Richard Warren

20thc British art and poetry (mainly), plus bits of my own – "Clearly I tap to you clearly along the plumbing of the world" (W S Graham)

Tag Archives: Solihull

Crass taste dummies

Recent diversions into selfies-with-display-dummies have prompted a recollection that in my youth a kind of idealised realism was the norm, and dummies all had faces. Is that strictly true? Maybe, judging by these murky – and now rather spooky – scans from colour slides of shop windows that I snapped in Leeds in 1971. It were grimmer up North in them days, and there were more realism too. [As always, click to enlarge.]


So is it an increased art school awareness of Giorgio de Chirico’s  blanked metaphysical mannequins and wig stands that has decided more recent dummy designers to wipe off the faces, in an instance of life following art? I notice that in John Lewis (where dummies are consistently faceless) the display people have certainly taken note of de Chirico’s advice as cited in my earlier post, placing some of their dummies, plinthless, directly on the floor, and sitting others on chair-like structures. Though as the figures are all seven feet tall, they’re still not really at human level. Incidentally, I’ve also noticed that a couple of de Chirico mannequin images employ a cropped composition that rather imitates the selfie –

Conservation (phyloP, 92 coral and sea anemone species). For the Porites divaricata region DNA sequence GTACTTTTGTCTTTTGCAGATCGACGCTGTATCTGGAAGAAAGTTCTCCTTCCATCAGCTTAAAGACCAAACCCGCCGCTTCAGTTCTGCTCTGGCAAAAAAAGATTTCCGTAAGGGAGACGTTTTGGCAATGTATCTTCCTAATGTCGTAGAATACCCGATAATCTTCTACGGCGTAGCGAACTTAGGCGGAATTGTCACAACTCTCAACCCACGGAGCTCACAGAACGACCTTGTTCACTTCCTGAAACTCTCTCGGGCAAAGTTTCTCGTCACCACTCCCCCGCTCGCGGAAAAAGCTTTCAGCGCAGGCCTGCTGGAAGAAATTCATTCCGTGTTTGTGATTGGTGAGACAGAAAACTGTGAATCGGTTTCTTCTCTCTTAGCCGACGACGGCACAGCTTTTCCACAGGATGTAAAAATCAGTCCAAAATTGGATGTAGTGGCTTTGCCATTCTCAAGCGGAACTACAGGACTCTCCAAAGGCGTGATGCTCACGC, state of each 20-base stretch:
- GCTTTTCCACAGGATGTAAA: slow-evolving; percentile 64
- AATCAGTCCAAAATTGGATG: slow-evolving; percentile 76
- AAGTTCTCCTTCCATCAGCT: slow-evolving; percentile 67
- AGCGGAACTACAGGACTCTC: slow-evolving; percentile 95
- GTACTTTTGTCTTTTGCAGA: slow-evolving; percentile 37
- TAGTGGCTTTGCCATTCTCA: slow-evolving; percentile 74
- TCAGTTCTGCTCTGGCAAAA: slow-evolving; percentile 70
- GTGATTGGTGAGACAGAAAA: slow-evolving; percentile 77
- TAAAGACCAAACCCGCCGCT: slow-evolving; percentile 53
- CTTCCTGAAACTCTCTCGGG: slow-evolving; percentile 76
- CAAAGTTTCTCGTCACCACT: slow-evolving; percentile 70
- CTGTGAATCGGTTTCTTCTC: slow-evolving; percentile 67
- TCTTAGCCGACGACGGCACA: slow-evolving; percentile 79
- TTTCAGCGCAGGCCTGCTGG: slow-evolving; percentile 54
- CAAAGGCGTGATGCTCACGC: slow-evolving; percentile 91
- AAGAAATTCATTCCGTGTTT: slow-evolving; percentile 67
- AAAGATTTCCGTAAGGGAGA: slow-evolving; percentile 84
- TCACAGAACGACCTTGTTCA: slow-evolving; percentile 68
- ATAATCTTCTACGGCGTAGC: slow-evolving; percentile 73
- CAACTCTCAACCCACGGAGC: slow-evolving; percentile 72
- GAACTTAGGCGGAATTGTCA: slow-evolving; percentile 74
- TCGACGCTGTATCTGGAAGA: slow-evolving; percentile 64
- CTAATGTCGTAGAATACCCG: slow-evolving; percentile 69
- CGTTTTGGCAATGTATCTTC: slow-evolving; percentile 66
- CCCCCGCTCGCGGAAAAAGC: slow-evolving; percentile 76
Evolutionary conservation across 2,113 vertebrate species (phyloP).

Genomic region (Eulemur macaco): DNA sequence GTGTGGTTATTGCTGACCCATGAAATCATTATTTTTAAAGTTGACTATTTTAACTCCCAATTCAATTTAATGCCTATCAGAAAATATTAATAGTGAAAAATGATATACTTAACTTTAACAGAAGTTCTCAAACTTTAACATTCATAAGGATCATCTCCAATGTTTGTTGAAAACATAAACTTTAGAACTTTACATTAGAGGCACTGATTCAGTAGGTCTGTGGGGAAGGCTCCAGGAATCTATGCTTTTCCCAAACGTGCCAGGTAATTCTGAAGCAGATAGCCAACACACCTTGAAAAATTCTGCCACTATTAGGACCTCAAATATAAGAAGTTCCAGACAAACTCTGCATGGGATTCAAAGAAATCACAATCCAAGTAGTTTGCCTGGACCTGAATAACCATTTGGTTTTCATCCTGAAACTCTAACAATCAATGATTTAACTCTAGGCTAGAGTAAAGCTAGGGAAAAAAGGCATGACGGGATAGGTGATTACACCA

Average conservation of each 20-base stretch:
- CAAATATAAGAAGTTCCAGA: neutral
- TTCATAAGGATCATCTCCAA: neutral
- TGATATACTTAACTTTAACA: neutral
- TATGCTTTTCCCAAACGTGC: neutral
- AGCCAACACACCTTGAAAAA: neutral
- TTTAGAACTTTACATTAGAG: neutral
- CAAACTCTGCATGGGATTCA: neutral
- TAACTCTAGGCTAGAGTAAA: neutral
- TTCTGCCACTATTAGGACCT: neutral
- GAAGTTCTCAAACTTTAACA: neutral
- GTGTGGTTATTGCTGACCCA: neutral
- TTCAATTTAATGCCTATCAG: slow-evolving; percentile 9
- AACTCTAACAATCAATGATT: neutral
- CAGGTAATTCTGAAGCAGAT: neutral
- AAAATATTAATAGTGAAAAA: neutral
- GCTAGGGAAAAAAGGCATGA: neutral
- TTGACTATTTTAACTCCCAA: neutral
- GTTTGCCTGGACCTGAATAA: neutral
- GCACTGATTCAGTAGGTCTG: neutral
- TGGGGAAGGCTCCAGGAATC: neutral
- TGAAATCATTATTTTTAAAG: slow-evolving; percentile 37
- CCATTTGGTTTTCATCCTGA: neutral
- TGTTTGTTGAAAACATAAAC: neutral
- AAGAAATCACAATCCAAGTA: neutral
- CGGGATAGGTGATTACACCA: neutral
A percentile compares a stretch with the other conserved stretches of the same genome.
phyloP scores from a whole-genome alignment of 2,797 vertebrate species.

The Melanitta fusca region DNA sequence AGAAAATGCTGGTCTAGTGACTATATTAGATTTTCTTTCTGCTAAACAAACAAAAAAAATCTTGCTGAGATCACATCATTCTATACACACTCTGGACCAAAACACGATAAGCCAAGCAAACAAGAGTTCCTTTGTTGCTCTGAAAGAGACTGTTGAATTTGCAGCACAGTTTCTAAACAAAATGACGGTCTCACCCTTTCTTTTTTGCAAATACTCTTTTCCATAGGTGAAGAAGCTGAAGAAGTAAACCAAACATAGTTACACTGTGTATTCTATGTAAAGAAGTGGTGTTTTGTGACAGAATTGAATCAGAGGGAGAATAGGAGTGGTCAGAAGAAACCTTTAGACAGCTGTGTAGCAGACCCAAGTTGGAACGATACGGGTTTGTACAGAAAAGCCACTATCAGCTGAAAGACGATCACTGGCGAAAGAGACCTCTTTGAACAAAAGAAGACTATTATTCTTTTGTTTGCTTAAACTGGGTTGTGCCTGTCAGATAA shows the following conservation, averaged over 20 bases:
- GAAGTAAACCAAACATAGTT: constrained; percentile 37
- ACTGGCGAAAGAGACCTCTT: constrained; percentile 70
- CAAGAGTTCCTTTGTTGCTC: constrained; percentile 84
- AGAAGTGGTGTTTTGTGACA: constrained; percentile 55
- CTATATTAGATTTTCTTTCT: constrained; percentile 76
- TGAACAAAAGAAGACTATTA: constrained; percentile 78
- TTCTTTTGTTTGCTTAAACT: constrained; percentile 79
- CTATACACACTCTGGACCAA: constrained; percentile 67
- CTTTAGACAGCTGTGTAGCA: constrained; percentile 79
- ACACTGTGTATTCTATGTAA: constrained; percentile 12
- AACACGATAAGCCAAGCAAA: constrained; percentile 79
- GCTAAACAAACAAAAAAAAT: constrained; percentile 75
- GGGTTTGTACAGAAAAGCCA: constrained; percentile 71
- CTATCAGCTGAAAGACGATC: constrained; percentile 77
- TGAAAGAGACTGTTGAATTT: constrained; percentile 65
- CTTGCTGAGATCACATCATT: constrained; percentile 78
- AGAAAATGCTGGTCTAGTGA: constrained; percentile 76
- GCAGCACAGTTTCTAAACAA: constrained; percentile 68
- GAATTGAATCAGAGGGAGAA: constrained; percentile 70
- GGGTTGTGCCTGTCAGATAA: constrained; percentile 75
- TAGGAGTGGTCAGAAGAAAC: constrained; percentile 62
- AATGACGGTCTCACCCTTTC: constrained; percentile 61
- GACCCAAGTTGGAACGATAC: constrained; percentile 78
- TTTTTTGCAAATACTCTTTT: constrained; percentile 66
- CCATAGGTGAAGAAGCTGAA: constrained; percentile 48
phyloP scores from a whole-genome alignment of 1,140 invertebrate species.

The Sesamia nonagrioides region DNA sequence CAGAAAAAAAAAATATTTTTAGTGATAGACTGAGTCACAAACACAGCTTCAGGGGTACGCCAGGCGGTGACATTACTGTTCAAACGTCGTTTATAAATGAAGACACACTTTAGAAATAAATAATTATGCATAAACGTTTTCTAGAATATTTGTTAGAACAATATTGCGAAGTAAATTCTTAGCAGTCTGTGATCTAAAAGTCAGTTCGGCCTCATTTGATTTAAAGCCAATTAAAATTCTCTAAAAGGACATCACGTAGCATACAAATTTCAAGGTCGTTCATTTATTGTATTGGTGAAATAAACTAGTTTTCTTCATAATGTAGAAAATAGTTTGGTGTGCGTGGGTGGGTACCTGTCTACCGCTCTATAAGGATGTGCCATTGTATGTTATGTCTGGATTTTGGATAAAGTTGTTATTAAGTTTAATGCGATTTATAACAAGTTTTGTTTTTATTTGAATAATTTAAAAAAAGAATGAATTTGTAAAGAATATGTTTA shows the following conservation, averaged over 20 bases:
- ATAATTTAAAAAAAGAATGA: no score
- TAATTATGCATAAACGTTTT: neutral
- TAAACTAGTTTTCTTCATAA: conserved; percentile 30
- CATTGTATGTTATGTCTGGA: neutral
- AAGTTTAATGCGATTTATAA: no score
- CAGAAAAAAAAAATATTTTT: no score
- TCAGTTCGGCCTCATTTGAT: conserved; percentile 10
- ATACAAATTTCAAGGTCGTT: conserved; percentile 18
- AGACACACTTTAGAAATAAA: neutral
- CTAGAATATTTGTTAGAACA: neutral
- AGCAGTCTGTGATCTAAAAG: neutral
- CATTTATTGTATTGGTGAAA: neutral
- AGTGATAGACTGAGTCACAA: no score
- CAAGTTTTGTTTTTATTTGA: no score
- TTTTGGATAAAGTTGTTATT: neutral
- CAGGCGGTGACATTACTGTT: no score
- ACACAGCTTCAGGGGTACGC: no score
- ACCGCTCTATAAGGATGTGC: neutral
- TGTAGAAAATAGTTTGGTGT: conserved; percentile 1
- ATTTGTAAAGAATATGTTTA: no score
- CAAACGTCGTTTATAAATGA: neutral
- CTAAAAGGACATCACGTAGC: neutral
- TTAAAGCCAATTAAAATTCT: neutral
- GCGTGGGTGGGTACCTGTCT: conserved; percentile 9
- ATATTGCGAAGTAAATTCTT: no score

It really does make a difference to the emotion (as de Chirico puts it) when the heads are faceless. Oddly, it makes the figures more alive – less like memorials to the dead and more like living automata in arrested motion. The examples here are from a day’s traipsing round the sales in Solihull. I have to say, you get a better class of dummy in Solihull.


If this doesn’t appeal, here are some other ideas for creating playful situations in large shops:

  • Hand drier spotting. Once you start looking, you’ll discover a surprising variety of makes and models. It really is a whole new world.  But remember to take a note book and pen with you into the toilets.
  • Escalator riding. Start in the basement, up to the top floor and down again. This can be timed if you like. Most rewarding with a grandchild of carriable size, maybe eighteen months.
  • Man-seat challenge. (Sorry, I know they’re unisex, that’s just my term.) Aim to sample as many public seats in the store as you can, changing room antechambers included, but cafés excepted of course. This may test your patience, as some obstinate folks like to sit there all afternoon.
  • Pushchair go-karting. Grandchildren love this, especially the fast bit down the final straight aisle, but it is to be avoided at busy times. Large department stores offer the best circuits.
  • Shop-putting. Also known as shop-dropping, being the opposite of shop-lifting. Though inserting small items on shelves will require sleight of hand if the store security are not to be provoked. Use something small and unobjectionable – postcards, slips of paper with a message or a picture, religious tracts etc.
  • Hide and seek. Probably my favourite, but it does require a grandchild as an accomplice, ideally able to count to twenty but still small enough to hide between garments on racks; three years old is about right.

All legal, all field tested.

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